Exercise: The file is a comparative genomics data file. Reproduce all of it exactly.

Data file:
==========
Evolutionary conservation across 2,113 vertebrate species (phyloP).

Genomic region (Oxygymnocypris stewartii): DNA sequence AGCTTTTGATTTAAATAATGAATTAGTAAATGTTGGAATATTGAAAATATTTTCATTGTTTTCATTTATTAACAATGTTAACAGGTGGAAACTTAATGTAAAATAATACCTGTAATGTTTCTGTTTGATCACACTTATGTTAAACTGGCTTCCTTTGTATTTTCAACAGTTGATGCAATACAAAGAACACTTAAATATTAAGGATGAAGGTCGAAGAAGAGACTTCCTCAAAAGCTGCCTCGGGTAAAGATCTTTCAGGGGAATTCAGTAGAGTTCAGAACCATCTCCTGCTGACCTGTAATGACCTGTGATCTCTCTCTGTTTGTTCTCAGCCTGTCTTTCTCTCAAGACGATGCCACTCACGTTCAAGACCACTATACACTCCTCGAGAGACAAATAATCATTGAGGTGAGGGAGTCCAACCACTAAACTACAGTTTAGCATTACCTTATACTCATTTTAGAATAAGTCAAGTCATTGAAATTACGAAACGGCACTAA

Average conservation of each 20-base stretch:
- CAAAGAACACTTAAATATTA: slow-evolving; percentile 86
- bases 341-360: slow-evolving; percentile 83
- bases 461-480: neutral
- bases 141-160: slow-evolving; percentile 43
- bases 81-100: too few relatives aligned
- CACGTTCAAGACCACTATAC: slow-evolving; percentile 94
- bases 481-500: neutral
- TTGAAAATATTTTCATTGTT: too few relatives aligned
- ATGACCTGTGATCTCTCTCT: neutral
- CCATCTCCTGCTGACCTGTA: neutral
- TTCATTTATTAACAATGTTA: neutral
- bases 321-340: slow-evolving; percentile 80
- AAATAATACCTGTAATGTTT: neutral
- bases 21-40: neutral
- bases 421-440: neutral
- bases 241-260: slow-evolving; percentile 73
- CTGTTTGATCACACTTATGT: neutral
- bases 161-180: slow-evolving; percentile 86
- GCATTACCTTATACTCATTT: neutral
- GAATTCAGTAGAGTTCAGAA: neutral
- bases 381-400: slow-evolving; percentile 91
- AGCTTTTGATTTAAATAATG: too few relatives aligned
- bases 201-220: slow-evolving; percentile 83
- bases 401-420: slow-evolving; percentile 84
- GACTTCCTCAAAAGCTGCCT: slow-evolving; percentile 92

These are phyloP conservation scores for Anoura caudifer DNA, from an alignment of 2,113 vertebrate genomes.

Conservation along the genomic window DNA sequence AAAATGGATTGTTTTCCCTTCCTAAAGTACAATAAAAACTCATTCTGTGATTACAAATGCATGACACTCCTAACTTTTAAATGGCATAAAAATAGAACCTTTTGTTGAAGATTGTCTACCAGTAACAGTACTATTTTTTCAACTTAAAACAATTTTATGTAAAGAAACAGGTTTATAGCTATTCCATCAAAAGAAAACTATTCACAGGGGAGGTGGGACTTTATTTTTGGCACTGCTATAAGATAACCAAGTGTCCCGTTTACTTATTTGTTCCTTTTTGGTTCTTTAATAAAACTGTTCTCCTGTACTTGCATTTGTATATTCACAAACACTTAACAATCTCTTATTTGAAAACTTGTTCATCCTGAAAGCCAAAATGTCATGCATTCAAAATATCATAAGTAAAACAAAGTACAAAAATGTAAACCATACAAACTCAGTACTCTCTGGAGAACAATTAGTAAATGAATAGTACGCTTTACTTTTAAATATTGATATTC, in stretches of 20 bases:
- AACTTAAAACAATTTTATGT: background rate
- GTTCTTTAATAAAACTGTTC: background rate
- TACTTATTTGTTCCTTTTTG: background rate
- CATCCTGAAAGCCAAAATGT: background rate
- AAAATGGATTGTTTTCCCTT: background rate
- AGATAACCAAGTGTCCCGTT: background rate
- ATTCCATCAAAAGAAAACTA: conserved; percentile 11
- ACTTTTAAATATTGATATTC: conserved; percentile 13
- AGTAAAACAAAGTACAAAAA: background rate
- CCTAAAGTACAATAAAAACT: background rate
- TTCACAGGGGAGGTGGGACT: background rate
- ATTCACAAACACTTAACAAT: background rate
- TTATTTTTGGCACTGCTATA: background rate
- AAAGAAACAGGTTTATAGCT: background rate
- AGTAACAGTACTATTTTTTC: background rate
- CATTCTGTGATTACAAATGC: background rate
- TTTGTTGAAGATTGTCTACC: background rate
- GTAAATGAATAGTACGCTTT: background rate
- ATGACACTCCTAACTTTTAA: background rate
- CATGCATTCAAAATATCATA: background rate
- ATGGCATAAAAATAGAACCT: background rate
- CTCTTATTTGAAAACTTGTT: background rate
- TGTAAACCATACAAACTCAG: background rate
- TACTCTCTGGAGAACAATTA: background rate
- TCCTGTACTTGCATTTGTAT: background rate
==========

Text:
Evolutionary conservation across 2,113 vertebrate species (phyloP).

Genomic region (Oxygymnocypris stewartii): DNA sequence AGCTTTTGATTTAAATAATGAATTAGTAAATGTTGGAATATTGAAAATATTTTCATTGTTTTCATTTATTAACAATGTTAACAGGTGGAAACTTAATGTAAAATAATACCTGTAATGTTTCTGTTTGATCACACTTATGTTAAACTGGCTTCCTTTGTATTTTCAACAGTTGATGCAATACAAAGAACACTTAAATATTAAGGATGAAGGTCGAAGAAGAGACTTCCTCAAAAGCTGCCTCGGGTAAAGATCTTTCAGGGGAATTCAGTAGAGTTCAGAACCATCTCCTGCTGACCTGTAATGACCTGTGATCTCTCTCTGTTTGTTCTCAGCCTGTCTTTCTCTCAAGACGATGCCACTCACGTTCAAGACCACTATACACTCCTCGAGAGACAAATAATCATTGAGGTGAGGGAGTCCAACCACTAAACTACAGTTTAGCATTACCTTATACTCATTTTAGAATAAGTCAAGTCATTGAAATTACGAAACGGCACTAA

Average conservation of each 20-base stretch:
- CAAAGAACACTTAAATATTA: slow-evolving; percentile 86
- bases 341-360: slow-evolving; percentile 83
- bases 461-480: neutral
- bases 141-160: slow-evolving; percentile 43
- bases 81-100: too few relatives aligned
- CACGTTCAAGACCACTATAC: slow-evolving; percentile 94
- bases 481-500: neutral
- TTGAAAATATTTTCATTGTT: too few relatives aligned
- ATGACCTGTGATCTCTCTCT: neutral
- CCATCTCCTGCTGACCTGTA: neutral
- TTCATTTATTAACAATGTTA: neutral
- bases 321-340: slow-evolving; percentile 80
- AAATAATACCTGTAATGTTT: neutral
- bases 21-40: neutral
- bases 421-440: neutral
- bases 241-260: slow-evolving; percentile 73
- CTGTTTGATCACACTTATGT: neutral
- bases 161-180: slow-evolving; percentile 86
- GCATTACCTTATACTCATTT: neutral
- GAATTCAGTAGAGTTCAGAA: neutral
- bases 381-400: slow-evolving; percentile 91
- AGCTTTTGATTTAAATAATG: too few relatives aligned
- bases 201-220: slow-evolving; percentile 83
- bases 401-420: slow-evolving; percentile 84
- GACTTCCTCAAAAGCTGCCT: slow-evolving; percentile 92

These are phyloP conservation scores for Anoura caudifer DNA, from an alignment of 2,113 vertebrate genomes.

Conservation along the genomic window DNA sequence AAAATGGATTGTTTTCCCTTCCTAAAGTACAATAAAAACTCATTCTGTGATTACAAATGCATGACACTCCTAACTTTTAAATGGCATAAAAATAGAACCTTTTGTTGAAGATTGTCTACCAGTAACAGTACTATTTTTTCAACTTAAAACAATTTTATGTAAAGAAACAGGTTTATAGCTATTCCATCAAAAGAAAACTATTCACAGGGGAGGTGGGACTTTATTTTTGGCACTGCTATAAGATAACCAAGTGTCCCGTTTACTTATTTGTTCCTTTTTGGTTCTTTAATAAAACTGTTCTCCTGTACTTGCATTTGTATATTCACAAACACTTAACAATCTCTTATTTGAAAACTTGTTCATCCTGAAAGCCAAAATGTCATGCATTCAAAATATCATAAGTAAAACAAAGTACAAAAATGTAAACCATACAAACTCAGTACTCTCTGGAGAACAATTAGTAAATGAATAGTACGCTTTACTTTTAAATATTGATATTC, in stretches of 20 bases:
- AACTTAAAACAATTTTATGT: background rate
- GTTCTTTAATAAAACTGTTC: background rate
- TACTTATTTGTTCCTTTTTG: background rate
- CATCCTGAAAGCCAAAATGT: background rate
- AAAATGGATTGTTTTCCCTT: background rate
- AGATAACCAAGTGTCCCGTT: background rate
- ATTCCATCAAAAGAAAACTA: conserved; percentile 11
- ACTTTTAAATATTGATATTC: conserved; percentile 13
- AGTAAAACAAAGTACAAAAA: background rate
- CCTAAAGTACAATAAAAACT: background rate
- TTCACAGGGGAGGTGGGACT: background rate
- ATTCACAAACACTTAACAAT: background rate
- TTATTTTTGGCACTGCTATA: background rate
- AAAGAAACAGGTTTATAGCT: background rate
- AGTAACAGTACTATTTTTTC: background rate
- CATTCTGTGATTACAAATGC: background rate
- TTTGTTGAAGATTGTCTACC: background rate
- GTAAATGAATAGTACGCTTT: background rate
- ATGACACTCCTAACTTTTAA: background rate
- CATGCATTCAAAATATCATA: background rate
- ATGGCATAAAAATAGAACCT: background rate
- CTCTTATTTGAAAACTTGTT: background rate
- TGTAAACCATACAAACTCAG: background rate
- TACTCTCTGGAGAACAATTA: background rate
- TCCTGTACTTGCATTTGTAT: background rate